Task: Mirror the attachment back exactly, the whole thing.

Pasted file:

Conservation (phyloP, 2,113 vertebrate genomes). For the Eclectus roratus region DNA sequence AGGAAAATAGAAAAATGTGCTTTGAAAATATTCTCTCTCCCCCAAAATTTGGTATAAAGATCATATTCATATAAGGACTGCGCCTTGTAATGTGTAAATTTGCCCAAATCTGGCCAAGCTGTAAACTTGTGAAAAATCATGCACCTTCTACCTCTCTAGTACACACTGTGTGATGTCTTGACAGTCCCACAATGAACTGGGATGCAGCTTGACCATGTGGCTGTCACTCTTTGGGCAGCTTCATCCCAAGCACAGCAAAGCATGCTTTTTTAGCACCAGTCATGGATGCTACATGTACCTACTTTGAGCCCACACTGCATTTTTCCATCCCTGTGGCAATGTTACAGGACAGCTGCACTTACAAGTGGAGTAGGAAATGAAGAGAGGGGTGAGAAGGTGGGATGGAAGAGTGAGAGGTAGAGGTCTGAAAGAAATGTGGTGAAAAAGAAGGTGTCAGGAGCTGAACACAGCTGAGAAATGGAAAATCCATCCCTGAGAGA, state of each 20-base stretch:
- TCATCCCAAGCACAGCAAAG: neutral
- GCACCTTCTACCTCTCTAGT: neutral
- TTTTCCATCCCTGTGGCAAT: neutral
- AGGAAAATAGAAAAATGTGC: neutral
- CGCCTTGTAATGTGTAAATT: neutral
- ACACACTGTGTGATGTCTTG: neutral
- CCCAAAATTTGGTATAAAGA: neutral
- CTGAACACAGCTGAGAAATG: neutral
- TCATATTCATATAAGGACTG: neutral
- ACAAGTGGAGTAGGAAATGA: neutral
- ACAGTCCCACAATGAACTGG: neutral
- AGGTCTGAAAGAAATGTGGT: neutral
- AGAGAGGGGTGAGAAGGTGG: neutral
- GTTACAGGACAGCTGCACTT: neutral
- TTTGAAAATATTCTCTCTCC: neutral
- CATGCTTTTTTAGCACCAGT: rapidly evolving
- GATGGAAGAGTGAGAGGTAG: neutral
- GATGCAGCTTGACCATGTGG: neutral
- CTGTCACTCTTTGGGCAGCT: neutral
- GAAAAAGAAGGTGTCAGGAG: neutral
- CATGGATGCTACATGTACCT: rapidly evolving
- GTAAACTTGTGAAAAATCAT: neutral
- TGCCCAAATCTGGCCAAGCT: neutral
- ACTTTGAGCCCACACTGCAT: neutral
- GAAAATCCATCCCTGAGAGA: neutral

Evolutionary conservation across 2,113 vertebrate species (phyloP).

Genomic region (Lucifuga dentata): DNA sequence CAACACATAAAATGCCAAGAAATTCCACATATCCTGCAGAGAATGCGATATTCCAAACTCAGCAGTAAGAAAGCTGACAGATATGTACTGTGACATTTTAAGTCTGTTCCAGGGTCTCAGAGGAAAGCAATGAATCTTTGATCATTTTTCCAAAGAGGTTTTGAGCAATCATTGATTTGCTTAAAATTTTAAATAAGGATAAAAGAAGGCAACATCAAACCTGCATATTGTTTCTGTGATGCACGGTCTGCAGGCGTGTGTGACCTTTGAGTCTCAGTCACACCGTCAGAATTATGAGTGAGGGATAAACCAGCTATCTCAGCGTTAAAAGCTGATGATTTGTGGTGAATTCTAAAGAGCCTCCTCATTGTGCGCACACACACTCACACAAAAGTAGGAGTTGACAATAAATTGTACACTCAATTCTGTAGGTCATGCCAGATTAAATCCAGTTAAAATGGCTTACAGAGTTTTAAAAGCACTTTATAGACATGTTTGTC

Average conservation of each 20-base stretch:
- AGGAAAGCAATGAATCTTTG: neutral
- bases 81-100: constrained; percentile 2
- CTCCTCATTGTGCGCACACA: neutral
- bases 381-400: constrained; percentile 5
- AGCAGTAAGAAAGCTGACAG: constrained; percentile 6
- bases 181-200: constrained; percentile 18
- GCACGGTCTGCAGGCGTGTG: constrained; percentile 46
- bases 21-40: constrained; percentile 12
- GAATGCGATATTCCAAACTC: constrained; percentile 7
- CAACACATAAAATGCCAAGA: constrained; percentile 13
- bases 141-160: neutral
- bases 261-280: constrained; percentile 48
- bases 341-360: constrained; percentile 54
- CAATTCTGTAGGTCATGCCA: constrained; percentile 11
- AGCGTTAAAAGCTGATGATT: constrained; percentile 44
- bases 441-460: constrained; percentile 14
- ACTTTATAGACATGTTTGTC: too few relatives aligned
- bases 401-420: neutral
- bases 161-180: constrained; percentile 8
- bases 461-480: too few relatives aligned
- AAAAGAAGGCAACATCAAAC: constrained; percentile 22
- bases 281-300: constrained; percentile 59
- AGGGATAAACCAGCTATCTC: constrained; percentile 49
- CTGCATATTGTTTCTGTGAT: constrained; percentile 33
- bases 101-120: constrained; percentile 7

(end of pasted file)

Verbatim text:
Conservation (phyloP, 2,113 vertebrate genomes). For the Eclectus roratus region DNA sequence AGGAAAATAGAAAAATGTGCTTTGAAAATATTCTCTCTCCCCCAAAATTTGGTATAAAGATCATATTCATATAAGGACTGCGCCTTGTAATGTGTAAATTTGCCCAAATCTGGCCAAGCTGTAAACTTGTGAAAAATCATGCACCTTCTACCTCTCTAGTACACACTGTGTGATGTCTTGACAGTCCCACAATGAACTGGGATGCAGCTTGACCATGTGGCTGTCACTCTTTGGGCAGCTTCATCCCAAGCACAGCAAAGCATGCTTTTTTAGCACCAGTCATGGATGCTACATGTACCTACTTTGAGCCCACACTGCATTTTTCCATCCCTGTGGCAATGTTACAGGACAGCTGCACTTACAAGTGGAGTAGGAAATGAAGAGAGGGGTGAGAAGGTGGGATGGAAGAGTGAGAGGTAGAGGTCTGAAAGAAATGTGGTGAAAAAGAAGGTGTCAGGAGCTGAACACAGCTGAGAAATGGAAAATCCATCCCTGAGAGA, state of each 20-base stretch:
- TCATCCCAAGCACAGCAAAG: neutral
- GCACCTTCTACCTCTCTAGT: neutral
- TTTTCCATCCCTGTGGCAAT: neutral
- AGGAAAATAGAAAAATGTGC: neutral
- CGCCTTGTAATGTGTAAATT: neutral
- ACACACTGTGTGATGTCTTG: neutral
- CCCAAAATTTGGTATAAAGA: neutral
- CTGAACACAGCTGAGAAATG: neutral
- TCATATTCATATAAGGACTG: neutral
- ACAAGTGGAGTAGGAAATGA: neutral
- ACAGTCCCACAATGAACTGG: neutral
- AGGTCTGAAAGAAATGTGGT: neutral
- AGAGAGGGGTGAGAAGGTGG: neutral
- GTTACAGGACAGCTGCACTT: neutral
- TTTGAAAATATTCTCTCTCC: neutral
- CATGCTTTTTTAGCACCAGT: rapidly evolving
- GATGGAAGAGTGAGAGGTAG: neutral
- GATGCAGCTTGACCATGTGG: neutral
- CTGTCACTCTTTGGGCAGCT: neutral
- GAAAAAGAAGGTGTCAGGAG: neutral
- CATGGATGCTACATGTACCT: rapidly evolving
- GTAAACTTGTGAAAAATCAT: neutral
- TGCCCAAATCTGGCCAAGCT: neutral
- ACTTTGAGCCCACACTGCAT: neutral
- GAAAATCCATCCCTGAGAGA: neutral

Evolutionary conservation across 2,113 vertebrate species (phyloP).

Genomic region (Lucifuga dentata): DNA sequence CAACACATAAAATGCCAAGAAATTCCACATATCCTGCAGAGAATGCGATATTCCAAACTCAGCAGTAAGAAAGCTGACAGATATGTACTGTGACATTTTAAGTCTGTTCCAGGGTCTCAGAGGAAAGCAATGAATCTTTGATCATTTTTCCAAAGAGGTTTTGAGCAATCATTGATTTGCTTAAAATTTTAAATAAGGATAAAAGAAGGCAACATCAAACCTGCATATTGTTTCTGTGATGCACGGTCTGCAGGCGTGTGTGACCTTTGAGTCTCAGTCACACCGTCAGAATTATGAGTGAGGGATAAACCAGCTATCTCAGCGTTAAAAGCTGATGATTTGTGGTGAATTCTAAAGAGCCTCCTCATTGTGCGCACACACACTCACACAAAAGTAGGAGTTGACAATAAATTGTACACTCAATTCTGTAGGTCATGCCAGATTAAATCCAGTTAAAATGGCTTACAGAGTTTTAAAAGCACTTTATAGACATGTTTGTC

Average conservation of each 20-base stretch:
- AGGAAAGCAATGAATCTTTG: neutral
- bases 81-100: constrained; percentile 2
- CTCCTCATTGTGCGCACACA: neutral
- bases 381-400: constrained; percentile 5
- AGCAGTAAGAAAGCTGACAG: constrained; percentile 6
- bases 181-200: constrained; percentile 18
- GCACGGTCTGCAGGCGTGTG: constrained; percentile 46
- bases 21-40: constrained; percentile 12
- GAATGCGATATTCCAAACTC: constrained; percentile 7
- CAACACATAAAATGCCAAGA: constrained; percentile 13
- bases 141-160: neutral
- bases 261-280: constrained; percentile 48
- bases 341-360: constrained; percentile 54
- CAATTCTGTAGGTCATGCCA: constrained; percentile 11
- AGCGTTAAAAGCTGATGATT: constrained; percentile 44
- bases 441-460: constrained; percentile 14
- ACTTTATAGACATGTTTGTC: too few relatives aligned
- bases 401-420: neutral
- bases 161-180: constrained; percentile 8
- bases 461-480: too few relatives aligned
- AAAAGAAGGCAACATCAAAC: constrained; percentile 22
- bases 281-300: constrained; percentile 59
- AGGGATAAACCAGCTATCTC: constrained; percentile 49
- CTGCATATTGTTTCTGTGAT: constrained; percentile 33
- bases 101-120: constrained; percentile 7